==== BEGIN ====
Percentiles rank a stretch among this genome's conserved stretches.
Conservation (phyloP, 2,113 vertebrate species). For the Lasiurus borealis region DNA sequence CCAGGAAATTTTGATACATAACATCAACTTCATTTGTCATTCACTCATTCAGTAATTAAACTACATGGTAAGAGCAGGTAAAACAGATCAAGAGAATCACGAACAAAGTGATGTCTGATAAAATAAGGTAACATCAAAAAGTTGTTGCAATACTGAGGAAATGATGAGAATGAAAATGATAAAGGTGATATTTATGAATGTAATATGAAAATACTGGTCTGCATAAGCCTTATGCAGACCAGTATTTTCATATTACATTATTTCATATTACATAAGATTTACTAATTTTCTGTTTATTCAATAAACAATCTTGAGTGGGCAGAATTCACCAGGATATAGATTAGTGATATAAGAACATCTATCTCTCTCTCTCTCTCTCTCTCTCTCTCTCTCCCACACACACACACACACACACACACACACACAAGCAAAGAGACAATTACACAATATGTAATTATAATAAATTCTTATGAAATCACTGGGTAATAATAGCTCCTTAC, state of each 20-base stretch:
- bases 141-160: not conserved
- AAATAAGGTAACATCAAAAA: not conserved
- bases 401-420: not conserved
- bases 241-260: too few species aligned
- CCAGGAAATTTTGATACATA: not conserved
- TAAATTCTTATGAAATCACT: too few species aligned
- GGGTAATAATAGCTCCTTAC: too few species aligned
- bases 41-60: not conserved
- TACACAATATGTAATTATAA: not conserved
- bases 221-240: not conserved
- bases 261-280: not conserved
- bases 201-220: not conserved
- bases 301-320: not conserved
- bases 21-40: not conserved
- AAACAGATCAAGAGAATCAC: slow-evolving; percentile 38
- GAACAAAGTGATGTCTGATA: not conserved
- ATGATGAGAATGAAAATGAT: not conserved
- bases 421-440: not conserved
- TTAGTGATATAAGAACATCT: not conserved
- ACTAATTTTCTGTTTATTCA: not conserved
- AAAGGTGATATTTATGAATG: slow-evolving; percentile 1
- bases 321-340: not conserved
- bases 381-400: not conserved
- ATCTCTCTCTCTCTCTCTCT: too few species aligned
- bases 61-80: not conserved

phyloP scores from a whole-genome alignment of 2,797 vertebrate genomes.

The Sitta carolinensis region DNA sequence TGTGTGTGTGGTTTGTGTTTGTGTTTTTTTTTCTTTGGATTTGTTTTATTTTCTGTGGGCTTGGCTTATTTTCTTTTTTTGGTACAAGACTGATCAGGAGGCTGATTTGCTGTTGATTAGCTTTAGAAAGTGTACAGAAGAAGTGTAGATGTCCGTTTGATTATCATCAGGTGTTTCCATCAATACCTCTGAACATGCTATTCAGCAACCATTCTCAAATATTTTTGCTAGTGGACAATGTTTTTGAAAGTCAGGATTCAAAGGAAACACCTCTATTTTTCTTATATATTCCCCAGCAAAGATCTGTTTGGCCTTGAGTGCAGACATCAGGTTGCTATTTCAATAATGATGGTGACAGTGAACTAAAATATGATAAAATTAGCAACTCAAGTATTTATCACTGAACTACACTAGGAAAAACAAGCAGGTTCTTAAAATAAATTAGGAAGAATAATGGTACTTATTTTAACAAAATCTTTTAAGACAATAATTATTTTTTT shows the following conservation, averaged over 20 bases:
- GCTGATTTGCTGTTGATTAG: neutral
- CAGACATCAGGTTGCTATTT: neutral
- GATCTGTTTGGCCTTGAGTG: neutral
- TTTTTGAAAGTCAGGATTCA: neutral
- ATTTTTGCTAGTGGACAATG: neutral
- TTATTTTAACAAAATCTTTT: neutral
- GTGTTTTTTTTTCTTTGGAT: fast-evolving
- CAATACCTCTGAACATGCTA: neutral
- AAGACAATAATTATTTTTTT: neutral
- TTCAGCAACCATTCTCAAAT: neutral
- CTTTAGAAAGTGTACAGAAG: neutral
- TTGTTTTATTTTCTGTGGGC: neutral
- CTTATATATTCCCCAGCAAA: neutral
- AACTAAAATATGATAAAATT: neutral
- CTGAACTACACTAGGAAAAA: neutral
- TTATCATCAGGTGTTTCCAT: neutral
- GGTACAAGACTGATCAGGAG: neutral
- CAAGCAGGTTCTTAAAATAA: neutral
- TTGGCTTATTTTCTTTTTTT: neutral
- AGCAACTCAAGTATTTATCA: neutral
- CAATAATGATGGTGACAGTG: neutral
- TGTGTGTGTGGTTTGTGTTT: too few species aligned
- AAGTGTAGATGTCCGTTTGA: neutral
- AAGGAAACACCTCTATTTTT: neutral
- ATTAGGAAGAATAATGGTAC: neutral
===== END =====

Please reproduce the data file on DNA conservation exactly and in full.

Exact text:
Percentiles rank a stretch among this genome's conserved stretches.
Conservation (phyloP, 2,113 vertebrate species). For the Lasiurus borealis region DNA sequence CCAGGAAATTTTGATACATAACATCAACTTCATTTGTCATTCACTCATTCAGTAATTAAACTACATGGTAAGAGCAGGTAAAACAGATCAAGAGAATCACGAACAAAGTGATGTCTGATAAAATAAGGTAACATCAAAAAGTTGTTGCAATACTGAGGAAATGATGAGAATGAAAATGATAAAGGTGATATTTATGAATGTAATATGAAAATACTGGTCTGCATAAGCCTTATGCAGACCAGTATTTTCATATTACATTATTTCATATTACATAAGATTTACTAATTTTCTGTTTATTCAATAAACAATCTTGAGTGGGCAGAATTCACCAGGATATAGATTAGTGATATAAGAACATCTATCTCTCTCTCTCTCTCTCTCTCTCTCTCTCTCCCACACACACACACACACACACACACACACACAAGCAAAGAGACAATTACACAATATGTAATTATAATAAATTCTTATGAAATCACTGGGTAATAATAGCTCCTTAC, state of each 20-base stretch:
- bases 141-160: not conserved
- AAATAAGGTAACATCAAAAA: not conserved
- bases 401-420: not conserved
- bases 241-260: too few species aligned
- CCAGGAAATTTTGATACATA: not conserved
- TAAATTCTTATGAAATCACT: too few species aligned
- GGGTAATAATAGCTCCTTAC: too few species aligned
- bases 41-60: not conserved
- TACACAATATGTAATTATAA: not conserved
- bases 221-240: not conserved
- bases 261-280: not conserved
- bases 201-220: not conserved
- bases 301-320: not conserved
- bases 21-40: not conserved
- AAACAGATCAAGAGAATCAC: slow-evolving; percentile 38
- GAACAAAGTGATGTCTGATA: not conserved
- ATGATGAGAATGAAAATGAT: not conserved
- bases 421-440: not conserved
- TTAGTGATATAAGAACATCT: not conserved
- ACTAATTTTCTGTTTATTCA: not conserved
- AAAGGTGATATTTATGAATG: slow-evolving; percentile 1
- bases 321-340: not conserved
- bases 381-400: not conserved
- ATCTCTCTCTCTCTCTCTCT: too few species aligned
- bases 61-80: not conserved

phyloP scores from a whole-genome alignment of 2,797 vertebrate genomes.

The Sitta carolinensis region DNA sequence TGTGTGTGTGGTTTGTGTTTGTGTTTTTTTTTCTTTGGATTTGTTTTATTTTCTGTGGGCTTGGCTTATTTTCTTTTTTTGGTACAAGACTGATCAGGAGGCTGATTTGCTGTTGATTAGCTTTAGAAAGTGTACAGAAGAAGTGTAGATGTCCGTTTGATTATCATCAGGTGTTTCCATCAATACCTCTGAACATGCTATTCAGCAACCATTCTCAAATATTTTTGCTAGTGGACAATGTTTTTGAAAGTCAGGATTCAAAGGAAACACCTCTATTTTTCTTATATATTCCCCAGCAAAGATCTGTTTGGCCTTGAGTGCAGACATCAGGTTGCTATTTCAATAATGATGGTGACAGTGAACTAAAATATGATAAAATTAGCAACTCAAGTATTTATCACTGAACTACACTAGGAAAAACAAGCAGGTTCTTAAAATAAATTAGGAAGAATAATGGTACTTATTTTAACAAAATCTTTTAAGACAATAATTATTTTTTT shows the following conservation, averaged over 20 bases:
- GCTGATTTGCTGTTGATTAG: neutral
- CAGACATCAGGTTGCTATTT: neutral
- GATCTGTTTGGCCTTGAGTG: neutral
- TTTTTGAAAGTCAGGATTCA: neutral
- ATTTTTGCTAGTGGACAATG: neutral
- TTATTTTAACAAAATCTTTT: neutral
- GTGTTTTTTTTTCTTTGGAT: fast-evolving
- CAATACCTCTGAACATGCTA: neutral
- AAGACAATAATTATTTTTTT: neutral
- TTCAGCAACCATTCTCAAAT: neutral
- CTTTAGAAAGTGTACAGAAG: neutral
- TTGTTTTATTTTCTGTGGGC: neutral
- CTTATATATTCCCCAGCAAA: neutral
- AACTAAAATATGATAAAATT: neutral
- CTGAACTACACTAGGAAAAA: neutral
- TTATCATCAGGTGTTTCCAT: neutral
- GGTACAAGACTGATCAGGAG: neutral
- CAAGCAGGTTCTTAAAATAA: neutral
- TTGGCTTATTTTCTTTTTTT: neutral
- AGCAACTCAAGTATTTATCA: neutral
- CAATAATGATGGTGACAGTG: neutral
- TGTGTGTGTGGTTTGTGTTT: too few species aligned
- AAGTGTAGATGTCCGTTTGA: neutral
- AAGGAAACACCTCTATTTTT: neutral
- ATTAGGAAGAATAATGGTAC: neutral